The Department of Human Services took action to correct the affected My Health Records.
“In each case, the affected individuals have been contacted and the OAIC has examined the circumstances of the breach and no unauthorised breach has been determined,” the spokesperson said. “In all instances of data breaches reported by the Chief Executive Medicare, the Department of Human Services took action to correct the affected My Health Records.”
The report also explained there were 57 complaints made in relation to the My Health Record. These complaints were initially registered and actioned by the Department of Human Services or Call Centre service officers, but were escalated to the Australian Digital Health Agency if the issue was complex or related to a potential privacy, clinical or cyber security breach.
Australians originally had until October 15 to remove their details from the online summary of their health, but it was extended by a month to November 15. Under mounting pressure from Labor and many concerned about their privacy details, Minister for Health Greg said in November the deadline would be moved to January 31.
Many were already concerned about their privacy and data being compromised, including some security experts who warned earlier this year that a major privacy breach was inevitable.
“In an environment where we seem to be hearing about a new data breach practically every few days, My Health Record is yet another privacy and security nightmare,” University of Queensland Associate Lecturer Liam Pomfret said in a statement to Scimex earlier this year. “Our health records are some of the most sensitive information we have, yet the privacy controls My Health Record offers to patients are dubious at best.”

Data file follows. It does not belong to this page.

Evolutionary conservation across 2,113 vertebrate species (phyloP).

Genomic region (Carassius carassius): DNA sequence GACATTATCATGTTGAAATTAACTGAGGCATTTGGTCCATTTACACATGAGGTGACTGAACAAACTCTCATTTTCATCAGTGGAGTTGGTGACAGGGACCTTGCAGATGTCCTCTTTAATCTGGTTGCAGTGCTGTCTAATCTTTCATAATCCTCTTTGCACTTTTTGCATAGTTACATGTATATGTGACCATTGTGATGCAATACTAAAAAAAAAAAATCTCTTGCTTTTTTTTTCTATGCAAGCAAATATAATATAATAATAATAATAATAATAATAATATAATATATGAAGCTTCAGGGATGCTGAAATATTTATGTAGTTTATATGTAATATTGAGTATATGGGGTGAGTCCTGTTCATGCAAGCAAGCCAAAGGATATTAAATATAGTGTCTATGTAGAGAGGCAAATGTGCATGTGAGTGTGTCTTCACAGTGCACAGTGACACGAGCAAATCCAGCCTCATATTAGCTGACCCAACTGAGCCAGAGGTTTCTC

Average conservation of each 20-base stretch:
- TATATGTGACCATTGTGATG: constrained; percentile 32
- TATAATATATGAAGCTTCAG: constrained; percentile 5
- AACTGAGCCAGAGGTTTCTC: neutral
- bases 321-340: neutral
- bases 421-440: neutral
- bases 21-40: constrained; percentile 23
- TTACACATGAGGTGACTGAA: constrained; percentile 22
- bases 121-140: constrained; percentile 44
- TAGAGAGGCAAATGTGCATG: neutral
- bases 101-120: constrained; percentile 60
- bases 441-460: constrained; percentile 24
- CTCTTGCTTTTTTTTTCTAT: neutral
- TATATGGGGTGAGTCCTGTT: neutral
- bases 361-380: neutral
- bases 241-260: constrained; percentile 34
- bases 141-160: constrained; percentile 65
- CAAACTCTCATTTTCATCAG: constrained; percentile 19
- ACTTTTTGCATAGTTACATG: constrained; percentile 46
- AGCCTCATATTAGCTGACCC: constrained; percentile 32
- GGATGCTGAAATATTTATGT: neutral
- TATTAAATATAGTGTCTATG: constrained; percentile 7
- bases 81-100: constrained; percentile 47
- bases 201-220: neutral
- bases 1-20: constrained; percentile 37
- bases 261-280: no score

Vijay Varadharajan, Microsoft Chair Professor in Innovation in Computing Director, acknowledged that there is a growing trend in information going digital, but there were flaws in My Health.
“From a technical point of view, there are access controls in place, however, the data itself, at this stage, is in plain format, it is not encrypted,” he said. “Hence there is a potential for leakage if a breach occurs. With the growth in malware and security attacks, we cannot rule this possibility out.”
Australia’s peak health bodies, including the Australian Medical Association (AMA), the Royal College of Australian General Practitioners, and Pharmacy Guild of Australia, have all supported the push for health records to go digital.
Meanwhile, there are things Aussies can do if they feel their information has been compromised.
“If a person feels incorrect information is in their record or someone has looked at their record when they shouldn’t have, they can call on 1800 723 471 and the Australian Digital Health Agency (the Agency) will investigate,” the spokesperson said.” It is criminal for someone to have unauthorised access to a record, and serious penalties apply.”